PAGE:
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[CVE-2017-5688] Executable installers are vulnerable^WEVIL (case 52): Intel installation framework allows arbitrary code execution with escalation of privilege

Hi @ll,

executable installers built with Intels Installation Framework,
for example "Intel SSD Toolbox - v3.4.3.exe", available from
<https://downloadcenter.intel.com/download/26574>, expose two
vulnerabilities, both resulting in arbitrary code execution
with escalation of privilege.

Vulnerability #1:

On a fully patched Windows 7 SP1 they load and execute (at least)
Cabinet.dll, Version.dll, RichEd20.dll, UXTheme.dll or DMWAPI.dll
(on other versions of Windows different DLLs may be affected)
from the directory they are stored (their so-called "application
directory") instead Windows' "system directory"
%SystemRoot%\System32\", resulting in arbitrary code execution.

DLL hijacking is a 20 year old, well-known and well-documented
vulnerability, and a typical (but ubiquituous) beginner's error:
see <https://cwe.mitre.org/data/definitions/426.html>,
<https://msdn.microsoft.com/en-us/library/ff919712.aspx> and
<https://msdn.microsoft.com/en-us/library/ms682586.aspx> plus
<https://skanthak.homepage.t-online.de/!execute.html> for more

For software downloaded with a web browser the "application
directory" is typically the user's "Downloads" directory: see
<http://seclists.org/fulldisclosure/2015/Nov/101> and
<http://seclists.org/fulldisclosure/2015/Dec/86> plus
<http://seclists.org/fulldisclosure/2012/Aug/134> and

Due to the specification "requireAdministrator" in the application
manifest embedded within the executable, installers like
"Intel SSD Toolbox - v3.4.3.exe" run with administrative privileges
("protected" administrators are prompted for consent, unprivileged
standard users are prompted for an administrator password),
resulting in an escalation of privilege!

If (one of) the DLLs named above get(s) planted in the users
"Downloads" directory, for example per "drive-by download", this
vulnerability becomes a remote code execution WITH escalation of

Proof of concept/demonstration:

1. visit <https://skanthak.homepage.t-online.de/sentinel.html>,
   and save it as Cabinet.dll in your "Downloads" directory, then
   copy it as Version.dll, RichEd20.dll, UXTheme.dll and DWMAPI.dll;

2. visit <https://downloadcenter.intel.com/download/26574>, download
   and save it in your "Downloads" directory;

3. execute "Intel SSD Toolbox - v3.4.3.exe" from your "Downloads"

4. notice the message boxes displayed from the DLLs placed in
   step 1: PWNED!

Mitigation & detection:

* NEVER run executable installers from your "Downloads" directory;

* dump/avoid executable installers, use *.MSI instead!

* see <https://skanthak.homepage.t-online.de/!execute.html> plus

* also see <https://skanthak.homepage.t-online.de/verifier.html>

Vulnerability #2:

On EVERY version of Windows these installers create UNSAFE
(sub)directories "%TEMP%\IIF<abcd>.tmp\", "%TEMP%\IIF<abcd>.tmp\Lang\"
and "%TEMP%\IIF<abcd>.tmp\Lang\<ll>-<CC>\", extract some dozen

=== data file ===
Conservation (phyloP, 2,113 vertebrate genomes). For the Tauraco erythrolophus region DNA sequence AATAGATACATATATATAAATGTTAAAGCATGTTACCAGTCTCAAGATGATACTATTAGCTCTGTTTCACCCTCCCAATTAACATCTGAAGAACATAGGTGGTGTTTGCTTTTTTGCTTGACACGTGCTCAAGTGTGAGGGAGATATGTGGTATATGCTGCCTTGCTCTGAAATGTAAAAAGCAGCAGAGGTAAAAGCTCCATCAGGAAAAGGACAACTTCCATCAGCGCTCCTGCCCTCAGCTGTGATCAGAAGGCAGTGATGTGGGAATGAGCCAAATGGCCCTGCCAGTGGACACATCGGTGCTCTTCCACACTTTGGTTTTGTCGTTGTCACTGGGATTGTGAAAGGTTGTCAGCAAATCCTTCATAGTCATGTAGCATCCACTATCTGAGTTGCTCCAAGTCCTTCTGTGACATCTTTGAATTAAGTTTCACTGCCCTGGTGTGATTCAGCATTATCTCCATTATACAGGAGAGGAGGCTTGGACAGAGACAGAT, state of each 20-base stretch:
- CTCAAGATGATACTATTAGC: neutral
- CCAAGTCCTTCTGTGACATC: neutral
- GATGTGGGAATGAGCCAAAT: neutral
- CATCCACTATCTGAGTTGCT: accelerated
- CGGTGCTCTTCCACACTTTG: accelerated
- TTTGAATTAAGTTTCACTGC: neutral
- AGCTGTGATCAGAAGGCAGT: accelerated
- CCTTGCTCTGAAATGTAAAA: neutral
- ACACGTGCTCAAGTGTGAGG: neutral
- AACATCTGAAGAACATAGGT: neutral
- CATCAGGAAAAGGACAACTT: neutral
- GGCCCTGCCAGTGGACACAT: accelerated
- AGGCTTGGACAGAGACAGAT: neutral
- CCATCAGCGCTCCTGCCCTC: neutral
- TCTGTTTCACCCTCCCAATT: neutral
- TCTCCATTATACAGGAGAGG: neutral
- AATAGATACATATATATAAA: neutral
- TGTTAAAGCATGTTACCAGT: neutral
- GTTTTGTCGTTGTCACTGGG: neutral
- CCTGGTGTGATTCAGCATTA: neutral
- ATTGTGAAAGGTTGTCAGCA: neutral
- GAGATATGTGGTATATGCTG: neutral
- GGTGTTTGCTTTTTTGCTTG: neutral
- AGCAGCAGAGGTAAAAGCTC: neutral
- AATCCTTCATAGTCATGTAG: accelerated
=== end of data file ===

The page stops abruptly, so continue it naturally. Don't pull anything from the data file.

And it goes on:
DLLs "%TEMP%\IIF<abcd>.tmp\Lang\<ll>-<CC>\setup.exe.dll" and load
ALL of them with administrative privileges.

An unprivileged attacker^Wuser can replace these DLLs between their
creation and their use, again resulting in elevation of privilege.

See <https://cwe.mitre.org/data/definitions/377.html> and
<https://cwe.mitre.org/data/definitions/379.html> for this
well-known and well-documented vulnerability.

Proof of concept/demonstration:

1. visit <https://skanthak.homepage.t-online.de/sentinel.html>,
   then download
   and save it in an arbitrary directory;

2. save the following batch script in the same directory:

   --- IIF.CMD ---
   @If Not Exist "%TEMP%\IIF????.tmp" Goto :WAIT
   For /D %%! In ("%TEMP%\IIF????.tmp") Do Set IIFTMP=%%!
   For /R "%IIFTMP%" %%! In (setup.exe.dll) Do Copy SENTINEL.DLL "%%!"
   Set IIFTMP=
   --- EOF ---

3. start the batch script;

4. execute "Intel SSD Toolbox - v3.4.3.exe".

stay tuned
Stefan Kanthak


2017-03-06    vulnerability report sent to vendor

2017-03-06    automatic reply "we received your report"

2017-03-06    reply from vendor:
              "We will escalate this to the appropriate team and get
               back to you in the next couple of days."

2017-03-14    followup from vendor:
              "Our technical team has confirmed the finding and an
               update is being created."

2017-03-15    question sent to vendor:
              "Will all executable installers built with the
               vulnerable IIF be fixed, or just the one I picked?"

2017-03-15    reply from vendor:
              "We are getting an update from the product team this
               week and will relay your concerns."

2017-04-21    notication from vendor:
              "due to an unrelated problem we are delaying release
               until the week of May 22.  I can provide you with a
               build that has the DLL hijacking fixed if you'd like."

2017-04-21    answer to vendor: "yes, I'd like to test it!"

2017-05-04    reply from vendor:
              "we produced an official build (not beta) toward the
               May 22 release, and we are very interested for you to
               put it through your 'minefield'"

2017-05-05    notication from vendor:
              "fixed installer for the SSD toolbox available from

2017-05-11    resent question from 2017-03-15 to vendor:
              "Will all executable installers built with the
               vulnerable IIF be fixed, or just the one I picked?"

2017-05-30    vendor publishes advisory INTEL-SA-00074